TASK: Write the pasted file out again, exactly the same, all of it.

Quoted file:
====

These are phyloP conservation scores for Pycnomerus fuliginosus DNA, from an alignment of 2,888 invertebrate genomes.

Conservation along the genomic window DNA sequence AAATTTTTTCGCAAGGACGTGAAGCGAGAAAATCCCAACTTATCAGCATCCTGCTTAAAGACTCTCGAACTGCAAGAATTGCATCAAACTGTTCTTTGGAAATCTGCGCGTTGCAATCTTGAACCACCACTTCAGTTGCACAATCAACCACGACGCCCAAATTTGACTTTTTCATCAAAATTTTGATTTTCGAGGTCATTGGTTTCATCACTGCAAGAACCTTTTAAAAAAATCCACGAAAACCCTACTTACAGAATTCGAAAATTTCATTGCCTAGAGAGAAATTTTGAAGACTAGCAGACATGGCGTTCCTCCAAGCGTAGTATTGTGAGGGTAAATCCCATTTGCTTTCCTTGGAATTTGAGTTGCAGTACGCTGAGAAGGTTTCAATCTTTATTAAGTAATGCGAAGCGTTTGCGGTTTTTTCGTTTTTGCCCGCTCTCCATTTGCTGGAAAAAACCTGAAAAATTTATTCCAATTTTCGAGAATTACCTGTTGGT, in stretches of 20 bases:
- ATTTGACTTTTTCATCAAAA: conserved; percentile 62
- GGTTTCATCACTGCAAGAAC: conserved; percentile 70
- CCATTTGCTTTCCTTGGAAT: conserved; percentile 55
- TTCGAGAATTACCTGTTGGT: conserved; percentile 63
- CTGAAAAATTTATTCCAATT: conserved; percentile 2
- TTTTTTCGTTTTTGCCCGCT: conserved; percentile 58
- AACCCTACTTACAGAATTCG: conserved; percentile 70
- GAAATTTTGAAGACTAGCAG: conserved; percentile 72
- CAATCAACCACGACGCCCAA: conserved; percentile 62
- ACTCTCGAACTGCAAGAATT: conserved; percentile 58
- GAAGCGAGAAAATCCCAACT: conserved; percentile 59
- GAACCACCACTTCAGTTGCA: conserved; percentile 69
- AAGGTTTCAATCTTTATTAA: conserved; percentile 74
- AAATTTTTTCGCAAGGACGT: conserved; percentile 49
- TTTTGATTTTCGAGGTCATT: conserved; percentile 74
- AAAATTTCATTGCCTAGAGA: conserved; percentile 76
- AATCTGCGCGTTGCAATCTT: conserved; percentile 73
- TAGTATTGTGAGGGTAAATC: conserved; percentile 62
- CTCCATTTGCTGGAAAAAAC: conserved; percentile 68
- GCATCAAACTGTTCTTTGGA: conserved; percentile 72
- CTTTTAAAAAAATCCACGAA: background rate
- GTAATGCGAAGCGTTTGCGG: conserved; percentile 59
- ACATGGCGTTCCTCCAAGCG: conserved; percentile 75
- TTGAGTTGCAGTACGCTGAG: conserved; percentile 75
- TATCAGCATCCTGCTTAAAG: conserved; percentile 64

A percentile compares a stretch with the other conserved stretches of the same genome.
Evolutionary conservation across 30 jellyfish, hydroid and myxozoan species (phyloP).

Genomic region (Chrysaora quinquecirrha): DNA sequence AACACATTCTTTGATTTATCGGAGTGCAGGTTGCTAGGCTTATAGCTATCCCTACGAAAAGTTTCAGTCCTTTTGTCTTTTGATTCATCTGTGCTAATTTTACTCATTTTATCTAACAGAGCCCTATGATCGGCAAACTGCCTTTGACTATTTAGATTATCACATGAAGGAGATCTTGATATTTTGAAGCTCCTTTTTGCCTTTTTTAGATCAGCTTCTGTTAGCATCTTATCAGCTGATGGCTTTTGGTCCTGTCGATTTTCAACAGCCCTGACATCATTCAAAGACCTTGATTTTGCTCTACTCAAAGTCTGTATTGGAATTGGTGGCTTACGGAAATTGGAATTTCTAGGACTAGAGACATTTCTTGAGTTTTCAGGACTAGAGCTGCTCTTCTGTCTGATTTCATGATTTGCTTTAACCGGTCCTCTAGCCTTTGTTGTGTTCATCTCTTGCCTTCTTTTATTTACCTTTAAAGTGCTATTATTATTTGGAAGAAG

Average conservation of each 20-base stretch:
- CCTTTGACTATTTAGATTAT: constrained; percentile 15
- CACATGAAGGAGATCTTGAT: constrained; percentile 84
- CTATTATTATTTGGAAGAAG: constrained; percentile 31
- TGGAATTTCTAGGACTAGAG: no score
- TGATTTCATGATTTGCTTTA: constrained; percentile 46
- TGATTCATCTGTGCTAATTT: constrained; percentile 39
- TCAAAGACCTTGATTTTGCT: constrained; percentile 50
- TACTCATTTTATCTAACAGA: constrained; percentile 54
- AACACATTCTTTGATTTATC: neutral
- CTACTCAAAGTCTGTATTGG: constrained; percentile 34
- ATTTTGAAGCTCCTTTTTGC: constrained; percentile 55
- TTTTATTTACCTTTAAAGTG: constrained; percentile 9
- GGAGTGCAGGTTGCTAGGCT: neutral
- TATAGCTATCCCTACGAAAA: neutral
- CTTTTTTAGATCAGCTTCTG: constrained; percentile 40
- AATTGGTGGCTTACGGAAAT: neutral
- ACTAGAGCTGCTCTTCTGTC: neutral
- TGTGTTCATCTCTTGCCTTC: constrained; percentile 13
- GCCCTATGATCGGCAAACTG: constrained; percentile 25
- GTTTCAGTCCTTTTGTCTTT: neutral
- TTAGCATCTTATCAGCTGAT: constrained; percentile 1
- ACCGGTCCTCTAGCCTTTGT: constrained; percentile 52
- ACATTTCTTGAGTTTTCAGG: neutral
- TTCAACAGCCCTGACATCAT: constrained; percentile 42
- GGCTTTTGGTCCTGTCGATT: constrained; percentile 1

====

These are phyloP conservation scores for Pycnomerus fuliginosus DNA, from an alignment of 2,888 invertebrate genomes.

Conservation along the genomic window DNA sequence AAATTTTTTCGCAAGGACGTGAAGCGAGAAAATCCCAACTTATCAGCATCCTGCTTAAAGACTCTCGAACTGCAAGAATTGCATCAAACTGTTCTTTGGAAATCTGCGCGTTGCAATCTTGAACCACCACTTCAGTTGCACAATCAACCACGACGCCCAAATTTGACTTTTTCATCAAAATTTTGATTTTCGAGGTCATTGGTTTCATCACTGCAAGAACCTTTTAAAAAAATCCACGAAAACCCTACTTACAGAATTCGAAAATTTCATTGCCTAGAGAGAAATTTTGAAGACTAGCAGACATGGCGTTCCTCCAAGCGTAGTATTGTGAGGGTAAATCCCATTTGCTTTCCTTGGAATTTGAGTTGCAGTACGCTGAGAAGGTTTCAATCTTTATTAAGTAATGCGAAGCGTTTGCGGTTTTTTCGTTTTTGCCCGCTCTCCATTTGCTGGAAAAAACCTGAAAAATTTATTCCAATTTTCGAGAATTACCTGTTGGT, in stretches of 20 bases:
- ATTTGACTTTTTCATCAAAA: conserved; percentile 62
- GGTTTCATCACTGCAAGAAC: conserved; percentile 70
- CCATTTGCTTTCCTTGGAAT: conserved; percentile 55
- TTCGAGAATTACCTGTTGGT: conserved; percentile 63
- CTGAAAAATTTATTCCAATT: conserved; percentile 2
- TTTTTTCGTTTTTGCCCGCT: conserved; percentile 58
- AACCCTACTTACAGAATTCG: conserved; percentile 70
- GAAATTTTGAAGACTAGCAG: conserved; percentile 72
- CAATCAACCACGACGCCCAA: conserved; percentile 62
- ACTCTCGAACTGCAAGAATT: conserved; percentile 58
- GAAGCGAGAAAATCCCAACT: conserved; percentile 59
- GAACCACCACTTCAGTTGCA: conserved; percentile 69
- AAGGTTTCAATCTTTATTAA: conserved; percentile 74
- AAATTTTTTCGCAAGGACGT: conserved; percentile 49
- TTTTGATTTTCGAGGTCATT: conserved; percentile 74
- AAAATTTCATTGCCTAGAGA: conserved; percentile 76
- AATCTGCGCGTTGCAATCTT: conserved; percentile 73
- TAGTATTGTGAGGGTAAATC: conserved; percentile 62
- CTCCATTTGCTGGAAAAAAC: conserved; percentile 68
- GCATCAAACTGTTCTTTGGA: conserved; percentile 72
- CTTTTAAAAAAATCCACGAA: background rate
- GTAATGCGAAGCGTTTGCGG: conserved; percentile 59
- ACATGGCGTTCCTCCAAGCG: conserved; percentile 75
- TTGAGTTGCAGTACGCTGAG: conserved; percentile 75
- TATCAGCATCCTGCTTAAAG: conserved; percentile 64

A percentile compares a stretch with the other conserved stretches of the same genome.
Evolutionary conservation across 30 jellyfish, hydroid and myxozoan species (phyloP).

Genomic region (Chrysaora quinquecirrha): DNA sequence AACACATTCTTTGATTTATCGGAGTGCAGGTTGCTAGGCTTATAGCTATCCCTACGAAAAGTTTCAGTCCTTTTGTCTTTTGATTCATCTGTGCTAATTTTACTCATTTTATCTAACAGAGCCCTATGATCGGCAAACTGCCTTTGACTATTTAGATTATCACATGAAGGAGATCTTGATATTTTGAAGCTCCTTTTTGCCTTTTTTAGATCAGCTTCTGTTAGCATCTTATCAGCTGATGGCTTTTGGTCCTGTCGATTTTCAACAGCCCTGACATCATTCAAAGACCTTGATTTTGCTCTACTCAAAGTCTGTATTGGAATTGGTGGCTTACGGAAATTGGAATTTCTAGGACTAGAGACATTTCTTGAGTTTTCAGGACTAGAGCTGCTCTTCTGTCTGATTTCATGATTTGCTTTAACCGGTCCTCTAGCCTTTGTTGTGTTCATCTCTTGCCTTCTTTTATTTACCTTTAAAGTGCTATTATTATTTGGAAGAAG

Average conservation of each 20-base stretch:
- CCTTTGACTATTTAGATTAT: constrained; percentile 15
- CACATGAAGGAGATCTTGAT: constrained; percentile 84
- CTATTATTATTTGGAAGAAG: constrained; percentile 31
- TGGAATTTCTAGGACTAGAG: no score
- TGATTTCATGATTTGCTTTA: constrained; percentile 46
- TGATTCATCTGTGCTAATTT: constrained; percentile 39
- TCAAAGACCTTGATTTTGCT: constrained; percentile 50
- TACTCATTTTATCTAACAGA: constrained; percentile 54
- AACACATTCTTTGATTTATC: neutral
- CTACTCAAAGTCTGTATTGG: constrained; percentile 34
- ATTTTGAAGCTCCTTTTTGC: constrained; percentile 55
- TTTTATTTACCTTTAAAGTG: constrained; percentile 9
- GGAGTGCAGGTTGCTAGGCT: neutral
- TATAGCTATCCCTACGAAAA: neutral
- CTTTTTTAGATCAGCTTCTG: constrained; percentile 40
- AATTGGTGGCTTACGGAAAT: neutral
- ACTAGAGCTGCTCTTCTGTC: neutral
- TGTGTTCATCTCTTGCCTTC: constrained; percentile 13
- GCCCTATGATCGGCAAACTG: constrained; percentile 25
- GTTTCAGTCCTTTTGTCTTT: neutral
- TTAGCATCTTATCAGCTGAT: constrained; percentile 1
- ACCGGTCCTCTAGCCTTTGT: constrained; percentile 52
- ACATTTCTTGAGTTTTCAGG: neutral
- TTCAACAGCCCTGACATCAT: constrained; percentile 42
- GGCTTTTGGTCCTGTCGATT: constrained; percentile 1